The archaeological record of the Santa Barbara Channel region presents a unique opportunity to investigate local human population history throughout the Holocene. Extensive excavations on the northern Channel Islands during the early to mid-twentieth century yielded an extensive assemblage of skeletal remains representing over 7,000 years of continuous occupation. By focusing on the crania from this assemblage (from six archaeological sites on Santa Cruz and Santa Rosa Islands, representing three successive time periods), the objectives of this dissertation are to identify local patterns of phenotypic variation across time and space and to demonstrate the usefulness of novel methods in this type of research.
Metric and non-metric data from a total of 378 crania were analyzed with traditional methods of anthropometry and novel methods of digital morphometrics. A laser scanner was used to create digital three-dimensional (3D) models of each cranium, from which as many as 30 inter-landmark distance measurements and three craniofacial outlines were obtained. Distance and outline data were subjected to multivariate statistical procedures in order to identify patterns related to sex, site, and intra-cemetery grave location. In addition, kinship-based relationships were identified though the presence of maxillary canine-first premolar transpositions, a rare dental trait whose high prevalence in the region has been previously documented.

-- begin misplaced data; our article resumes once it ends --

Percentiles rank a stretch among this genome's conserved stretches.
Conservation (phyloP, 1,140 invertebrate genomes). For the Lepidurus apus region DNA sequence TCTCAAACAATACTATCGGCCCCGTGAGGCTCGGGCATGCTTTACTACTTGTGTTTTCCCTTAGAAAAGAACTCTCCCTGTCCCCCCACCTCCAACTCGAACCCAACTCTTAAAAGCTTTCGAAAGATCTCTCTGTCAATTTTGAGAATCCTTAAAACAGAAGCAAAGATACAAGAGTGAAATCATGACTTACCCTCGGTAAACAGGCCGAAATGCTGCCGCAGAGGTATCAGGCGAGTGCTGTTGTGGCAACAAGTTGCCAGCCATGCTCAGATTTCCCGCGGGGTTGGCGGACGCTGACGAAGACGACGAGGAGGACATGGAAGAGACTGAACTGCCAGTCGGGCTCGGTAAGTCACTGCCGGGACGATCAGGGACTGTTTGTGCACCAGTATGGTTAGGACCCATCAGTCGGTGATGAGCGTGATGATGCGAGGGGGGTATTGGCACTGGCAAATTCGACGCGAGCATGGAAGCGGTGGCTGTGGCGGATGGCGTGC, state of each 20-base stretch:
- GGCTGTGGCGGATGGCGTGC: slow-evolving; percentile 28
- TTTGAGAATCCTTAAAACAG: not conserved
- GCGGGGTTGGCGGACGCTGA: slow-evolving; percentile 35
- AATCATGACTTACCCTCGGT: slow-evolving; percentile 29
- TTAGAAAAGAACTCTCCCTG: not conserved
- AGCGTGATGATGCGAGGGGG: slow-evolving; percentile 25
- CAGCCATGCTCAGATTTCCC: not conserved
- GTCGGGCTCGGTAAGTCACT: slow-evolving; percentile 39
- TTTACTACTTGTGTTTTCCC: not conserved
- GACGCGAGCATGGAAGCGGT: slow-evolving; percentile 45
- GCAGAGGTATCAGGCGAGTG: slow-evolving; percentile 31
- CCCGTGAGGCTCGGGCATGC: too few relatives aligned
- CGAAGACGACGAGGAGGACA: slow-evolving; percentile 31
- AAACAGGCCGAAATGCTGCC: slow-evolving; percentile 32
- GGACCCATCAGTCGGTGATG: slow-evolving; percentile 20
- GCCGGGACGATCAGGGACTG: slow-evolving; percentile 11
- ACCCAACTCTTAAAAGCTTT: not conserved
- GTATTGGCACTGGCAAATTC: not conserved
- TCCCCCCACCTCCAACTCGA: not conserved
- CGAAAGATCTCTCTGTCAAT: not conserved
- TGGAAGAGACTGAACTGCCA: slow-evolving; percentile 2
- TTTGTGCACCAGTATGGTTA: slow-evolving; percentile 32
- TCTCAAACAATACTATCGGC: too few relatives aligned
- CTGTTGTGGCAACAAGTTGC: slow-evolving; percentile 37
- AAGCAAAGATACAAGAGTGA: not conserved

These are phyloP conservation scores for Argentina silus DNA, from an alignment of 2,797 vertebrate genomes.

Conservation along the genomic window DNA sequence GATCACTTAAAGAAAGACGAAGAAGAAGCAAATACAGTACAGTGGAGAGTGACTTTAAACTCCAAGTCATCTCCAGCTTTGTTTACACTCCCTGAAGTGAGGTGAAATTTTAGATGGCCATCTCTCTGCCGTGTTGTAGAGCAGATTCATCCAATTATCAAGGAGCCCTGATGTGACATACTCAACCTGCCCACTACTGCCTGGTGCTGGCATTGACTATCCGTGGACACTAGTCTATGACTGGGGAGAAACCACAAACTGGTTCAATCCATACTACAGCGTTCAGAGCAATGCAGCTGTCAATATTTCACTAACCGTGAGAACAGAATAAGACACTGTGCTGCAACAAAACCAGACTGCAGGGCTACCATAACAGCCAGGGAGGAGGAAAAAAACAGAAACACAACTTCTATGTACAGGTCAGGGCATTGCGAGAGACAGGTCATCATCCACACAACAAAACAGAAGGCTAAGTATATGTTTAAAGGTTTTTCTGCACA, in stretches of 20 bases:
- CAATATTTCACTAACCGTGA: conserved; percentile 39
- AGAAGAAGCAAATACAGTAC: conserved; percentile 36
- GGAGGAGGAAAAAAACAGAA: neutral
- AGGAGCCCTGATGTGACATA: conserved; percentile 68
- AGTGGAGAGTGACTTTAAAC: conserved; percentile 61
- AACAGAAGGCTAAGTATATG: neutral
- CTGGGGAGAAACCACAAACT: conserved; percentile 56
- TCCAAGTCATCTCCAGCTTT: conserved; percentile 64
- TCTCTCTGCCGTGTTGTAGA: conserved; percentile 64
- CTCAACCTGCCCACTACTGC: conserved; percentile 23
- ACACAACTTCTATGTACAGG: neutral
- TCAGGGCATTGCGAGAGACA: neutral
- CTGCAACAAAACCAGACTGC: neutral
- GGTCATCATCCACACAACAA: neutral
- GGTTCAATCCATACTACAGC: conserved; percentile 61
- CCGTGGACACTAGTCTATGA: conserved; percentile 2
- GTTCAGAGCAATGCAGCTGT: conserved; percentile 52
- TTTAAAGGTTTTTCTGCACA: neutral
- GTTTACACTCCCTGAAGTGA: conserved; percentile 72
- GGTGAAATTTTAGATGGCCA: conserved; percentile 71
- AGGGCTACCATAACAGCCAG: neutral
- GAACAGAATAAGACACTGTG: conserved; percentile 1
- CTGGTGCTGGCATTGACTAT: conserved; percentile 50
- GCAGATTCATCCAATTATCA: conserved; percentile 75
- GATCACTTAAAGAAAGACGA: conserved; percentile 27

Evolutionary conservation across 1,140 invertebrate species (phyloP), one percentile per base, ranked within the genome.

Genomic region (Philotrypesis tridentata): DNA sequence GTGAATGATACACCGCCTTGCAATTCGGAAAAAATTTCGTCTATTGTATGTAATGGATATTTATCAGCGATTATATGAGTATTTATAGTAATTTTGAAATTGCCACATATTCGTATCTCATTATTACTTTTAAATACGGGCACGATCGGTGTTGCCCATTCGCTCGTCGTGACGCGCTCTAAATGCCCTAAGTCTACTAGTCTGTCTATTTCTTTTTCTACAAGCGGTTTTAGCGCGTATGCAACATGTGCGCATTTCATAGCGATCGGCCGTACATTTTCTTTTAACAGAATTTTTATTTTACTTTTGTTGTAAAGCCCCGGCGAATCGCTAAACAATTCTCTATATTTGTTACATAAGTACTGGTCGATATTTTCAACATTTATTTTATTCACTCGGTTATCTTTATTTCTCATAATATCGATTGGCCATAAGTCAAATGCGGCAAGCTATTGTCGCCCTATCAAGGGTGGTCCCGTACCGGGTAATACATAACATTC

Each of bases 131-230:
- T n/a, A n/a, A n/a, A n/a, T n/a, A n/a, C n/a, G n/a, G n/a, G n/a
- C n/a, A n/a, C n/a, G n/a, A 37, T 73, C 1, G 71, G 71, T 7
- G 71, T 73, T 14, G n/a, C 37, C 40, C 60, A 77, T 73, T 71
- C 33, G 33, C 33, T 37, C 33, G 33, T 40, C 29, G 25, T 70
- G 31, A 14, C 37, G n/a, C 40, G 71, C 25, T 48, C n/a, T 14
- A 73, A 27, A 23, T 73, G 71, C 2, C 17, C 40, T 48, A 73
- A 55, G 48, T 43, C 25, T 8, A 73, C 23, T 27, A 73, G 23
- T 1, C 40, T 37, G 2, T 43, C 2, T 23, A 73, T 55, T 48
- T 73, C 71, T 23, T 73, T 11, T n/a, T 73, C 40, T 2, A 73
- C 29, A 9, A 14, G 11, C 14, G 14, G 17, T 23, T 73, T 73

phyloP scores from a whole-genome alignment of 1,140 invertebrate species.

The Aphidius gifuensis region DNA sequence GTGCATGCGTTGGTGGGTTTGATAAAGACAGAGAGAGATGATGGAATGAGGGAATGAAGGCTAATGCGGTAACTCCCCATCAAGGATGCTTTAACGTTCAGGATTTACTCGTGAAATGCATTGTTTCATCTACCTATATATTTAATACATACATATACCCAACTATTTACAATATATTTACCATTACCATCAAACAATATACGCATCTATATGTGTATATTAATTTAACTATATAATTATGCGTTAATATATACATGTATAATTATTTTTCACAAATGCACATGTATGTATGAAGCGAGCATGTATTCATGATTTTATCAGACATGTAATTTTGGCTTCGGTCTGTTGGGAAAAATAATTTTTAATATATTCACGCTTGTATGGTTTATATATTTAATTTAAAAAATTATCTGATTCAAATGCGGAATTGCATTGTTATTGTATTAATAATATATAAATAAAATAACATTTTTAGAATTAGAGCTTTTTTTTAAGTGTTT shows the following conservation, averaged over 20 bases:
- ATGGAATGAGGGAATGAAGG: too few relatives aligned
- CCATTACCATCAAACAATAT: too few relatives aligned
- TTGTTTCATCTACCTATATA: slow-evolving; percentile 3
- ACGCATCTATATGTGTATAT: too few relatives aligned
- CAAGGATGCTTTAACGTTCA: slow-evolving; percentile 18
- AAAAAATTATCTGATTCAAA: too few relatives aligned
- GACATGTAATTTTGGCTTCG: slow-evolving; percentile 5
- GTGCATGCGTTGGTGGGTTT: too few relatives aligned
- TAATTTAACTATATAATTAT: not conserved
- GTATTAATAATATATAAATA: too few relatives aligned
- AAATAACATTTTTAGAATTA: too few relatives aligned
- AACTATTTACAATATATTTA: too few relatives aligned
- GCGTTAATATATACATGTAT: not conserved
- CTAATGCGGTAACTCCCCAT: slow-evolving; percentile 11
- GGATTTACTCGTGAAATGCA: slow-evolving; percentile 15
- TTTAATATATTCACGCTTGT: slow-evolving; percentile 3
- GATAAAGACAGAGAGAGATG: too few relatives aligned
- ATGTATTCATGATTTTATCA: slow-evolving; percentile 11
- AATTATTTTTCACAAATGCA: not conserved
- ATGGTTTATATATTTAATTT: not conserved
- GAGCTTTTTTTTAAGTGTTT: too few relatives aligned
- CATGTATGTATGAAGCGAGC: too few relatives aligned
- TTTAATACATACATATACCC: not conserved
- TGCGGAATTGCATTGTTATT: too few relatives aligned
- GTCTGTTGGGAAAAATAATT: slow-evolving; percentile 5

The results of this dissertation demonstrate overall homogeneity in cranial morphology from the Early to Late Holocene, with no evidence of population replacement during any period. Decreasing cranial vault dimensions in men and women of both islands suggest a gradual health decline, consistent with other studies. Although evidence of maxillary canine-first premolar transposition is found at five of the six sites, extremely high prevalence rates of the trait during the Early period indicate that inbreeding was practiced but eventually ceased, most likely due to increased cross-channel travel during the Middle period. Male crania exhibit more variability than female crania at all sites except for the earliest cemetery on Santa Rosa Island (SRI-3), suggesting a shift from patrilocal to matrilocal postmarital residence during the Early period. In addition, the crania in each cemetery form two distinct groupings of facial morphology, which supports the theory that two different human groups co-existed on the islands very early in their settlement history.
|Commitee:||Gamble, Lynn, Jochim, Michael, Lee, Sang-Hee, Miller, Kevin|
|School:||University of California, Santa Barbara|
|School Location:||United States -- California|
|Source:||DAI-A 72/01, Dissertation Abstracts International|
|Keywords:||3D modeling, California, Channel islands, Chumash, Cranial variation, Digital morphometrics, Inbreeding|
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